Liar: So. Chewy. If I am looking at my notes correctly, and not numbers, chapter seven of ten marks the halfway point of the translation project.
Chewy: Yeah. I think that’s supposed to be really invigorating and gratifying, but I’m freaked out by the fact that I have as much ahead of me as I already struggled through.
Liar: Successfully struggled through. Gotta keep that in mind. It took more than Golden Week—he said, leading the interview—but it’s happening.
Chewy: Yeah. I guess considering it’s been stuck halfway through chapter one for six years, relatively speaking I’m translating at the speed of light. I’m upset that my time goal fell through when I realized I take a lot longer than I thought, but I think it’s going to be genuinely good quality in the end.
Liar: Yeah—the I Have to Rewrite The Mother 2 Novel Translation Blog would be less interesting than this one. And you might have to get another co-blogger.
Here’s a follow-up to the last e-mail with Saori Kumi; if you’re like me, you were wondering about the chances of a MOTHER 3 novel. First, in reference to the MOTHER novel, she made an interesting comment:
“With my novelizations, I think the M1 novel turned out better than the M2 novel. I made it a point to avoid just bringing out all the ideas I had already used up in the M1 novel.”
For those of you who don’t know, the main character of the MOTHER novel was actually Ana. I haven’t read the book yet myself, but I look forward to reading it after this project is done; I’ve heard nothing but good things about it. Tomato has some page-by-page summaries to quench our thirst, for now.
Anyway, as I had feared, it looks like there were never plans for a MOTHER 3 novelization. I was skeptical about the idea, because the layout of the game was so drastically different from the last two, particularly its use of chapters. The story itself is so much deeper in MOTHER 3 that compressing it into a single book actually seemed like too intimidating a task… Turns out I was right. Kind of.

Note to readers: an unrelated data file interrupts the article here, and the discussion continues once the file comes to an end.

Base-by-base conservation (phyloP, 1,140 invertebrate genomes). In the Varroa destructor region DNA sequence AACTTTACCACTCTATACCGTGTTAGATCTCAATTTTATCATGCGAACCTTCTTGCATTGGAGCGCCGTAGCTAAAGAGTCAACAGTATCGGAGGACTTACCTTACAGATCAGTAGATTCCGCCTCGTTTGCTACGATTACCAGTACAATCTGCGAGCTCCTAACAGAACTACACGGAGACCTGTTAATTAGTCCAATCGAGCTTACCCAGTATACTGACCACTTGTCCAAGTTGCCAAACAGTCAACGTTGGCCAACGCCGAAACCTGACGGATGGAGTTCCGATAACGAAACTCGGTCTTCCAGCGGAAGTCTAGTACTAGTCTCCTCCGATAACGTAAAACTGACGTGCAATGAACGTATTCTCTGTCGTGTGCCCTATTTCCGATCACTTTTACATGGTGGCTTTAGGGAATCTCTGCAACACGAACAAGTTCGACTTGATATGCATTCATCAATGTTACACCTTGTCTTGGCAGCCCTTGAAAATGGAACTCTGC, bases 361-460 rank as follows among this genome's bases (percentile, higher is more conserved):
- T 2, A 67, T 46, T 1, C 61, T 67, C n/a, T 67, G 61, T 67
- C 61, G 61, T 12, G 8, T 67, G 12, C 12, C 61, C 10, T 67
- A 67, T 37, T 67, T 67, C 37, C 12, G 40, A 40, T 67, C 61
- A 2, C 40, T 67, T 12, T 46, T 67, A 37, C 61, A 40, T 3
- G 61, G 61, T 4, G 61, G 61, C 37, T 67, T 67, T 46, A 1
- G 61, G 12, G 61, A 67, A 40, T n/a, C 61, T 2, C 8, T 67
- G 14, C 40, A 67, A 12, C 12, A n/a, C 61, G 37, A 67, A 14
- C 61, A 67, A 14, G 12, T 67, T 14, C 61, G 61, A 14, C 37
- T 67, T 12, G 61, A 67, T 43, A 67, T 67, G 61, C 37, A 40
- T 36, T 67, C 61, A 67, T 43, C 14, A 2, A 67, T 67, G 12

“As far as a MOTHER 3 novelization, honestly, I was mulling it over at one point. But Itoi-san (from the time of MOTHER 3’s release up until last year, when another publishing company expressed interest in it) just stated, ‘I don’t think we’ll be doing one.’ So there’s really no chance of it working out.
Itoi could change his mind about it, but who knows.
To tell the truth, M3 is an extremely difficult story to put into a novel. I think you’ll understand what I mean when you play through the game, since one of the twin boys, a main character, is simply missing throughout the entire game, and doesn’t show up until the very last moment.
As an author, I think it would be fascinating to write the story from the perspective of Claus after he had gone missing and of Lucas while on his search for Claus. Or rather, write the entire story about Claus during the time he was missing. But I’d have to make it in such a way that Itoi-san could get behind, lest he say something like, ‘Well, actually, it was really like this.’
If I were allowed to do what I wanted with it, it wouldn’t be impossible—but when certain limitations start coming into play, I feel like even then it would still be pretty tough to pull off.”